Women win right to equal tennis court time
Tennis association may challenge the decision of Human Rights Tribunal
L-R: Cathy Boyd and Fiona Miller
Fiona Miller was just looking for the same court time as her male tennis playing cohorts at the Moore Park Tennis Club. But her efforts to change the league format at the InterCounty Tennis Association (ICTA), which runs competitive leagues around Toronto and throughout Ontario, proved unsuccessful. So she took the association to court and she won.
A judge with the Human Rights Tribunal of Ontario (HRTO) has handed down a decision to the competitive tennis association that will impose gender parity for an Ontario-wide Mixed League that has given men twice as many opportunities to play since it began in 1962.
“I did feel that it was time for the association to offer equality in their evening league,” said Fiona Miller, who has been playing tennis for approximately 10 years. She is the president of the Moore Park Tennis Club but filed the complaint as an individual, along with Cathy Boyd and Cheryll Corness, both members of the Davisville Tennis Club.
The ICTA allows clubs from across Ontario to compete against each other. The Mixed League, which consists of around 160 teams across Ontario, has a gender ratio of eight men to four women. The decision on July 12 ordered ICTA to implement a staged approach toward gender parity for all skill levels, beginning with their beginner-to-intermediate C level in the 2019 season.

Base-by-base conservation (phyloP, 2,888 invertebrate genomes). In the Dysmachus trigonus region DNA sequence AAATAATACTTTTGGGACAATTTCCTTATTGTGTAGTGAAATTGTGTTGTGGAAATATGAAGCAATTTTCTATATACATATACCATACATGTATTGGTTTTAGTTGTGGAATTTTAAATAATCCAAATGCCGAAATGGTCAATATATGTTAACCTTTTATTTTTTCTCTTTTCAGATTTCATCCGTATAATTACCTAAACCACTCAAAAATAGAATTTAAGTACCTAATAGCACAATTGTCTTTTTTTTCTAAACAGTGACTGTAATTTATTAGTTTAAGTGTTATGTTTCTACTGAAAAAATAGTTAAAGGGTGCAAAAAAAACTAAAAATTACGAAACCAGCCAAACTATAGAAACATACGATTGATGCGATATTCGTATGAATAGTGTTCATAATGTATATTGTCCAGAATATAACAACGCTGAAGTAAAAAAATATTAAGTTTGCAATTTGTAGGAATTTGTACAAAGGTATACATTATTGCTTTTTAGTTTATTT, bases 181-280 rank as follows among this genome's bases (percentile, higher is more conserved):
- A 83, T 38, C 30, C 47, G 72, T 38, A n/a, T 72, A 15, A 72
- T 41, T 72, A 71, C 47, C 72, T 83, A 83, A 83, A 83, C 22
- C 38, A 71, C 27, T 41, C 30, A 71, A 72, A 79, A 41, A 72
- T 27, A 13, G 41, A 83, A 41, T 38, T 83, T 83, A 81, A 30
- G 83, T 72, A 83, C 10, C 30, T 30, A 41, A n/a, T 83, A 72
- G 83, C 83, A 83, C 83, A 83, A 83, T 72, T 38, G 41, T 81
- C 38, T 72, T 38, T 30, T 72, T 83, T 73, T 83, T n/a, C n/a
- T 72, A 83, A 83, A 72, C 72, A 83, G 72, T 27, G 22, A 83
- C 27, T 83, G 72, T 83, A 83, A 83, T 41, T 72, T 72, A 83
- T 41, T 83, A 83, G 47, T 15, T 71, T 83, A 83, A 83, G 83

“I don’t understand the reluctance to actually share the court time,” said Miller. “We think it’s a simple issue: Equality or not.”
The ICTA has called a special members’ meeting for Aug. 1 to vote on whether to accept the decision or file a request for reconsideration.
“The reason why we would want to challenge that decision is because we strongly believe that the tribunal basically ignored or maybe misunderstood the realities connected with the levels of play,” said Sonja Zibin, ICTA vice-president. “We don’t discriminate against women. It’s a matter of appropriate skill level.”
Zibin said that the staged approach to implementation won’t make the transition any easier.
“That implies that somebody who can play C in 2019 will be able to play majors in 2022,” she said. “In three years, there’s no way you could go from a beginner-intermediate level to a majors level, which is professional or semi-professional competition level.”
ICTA members will vote on their next course of action on August 1.
UPDATE: At their August 1 meeting, the InterCounty Tennis Association has voted by a margin of 40 to 12 to proceed with a request for reconsideration of the decision by the Human Rights Tribunal of Ontario.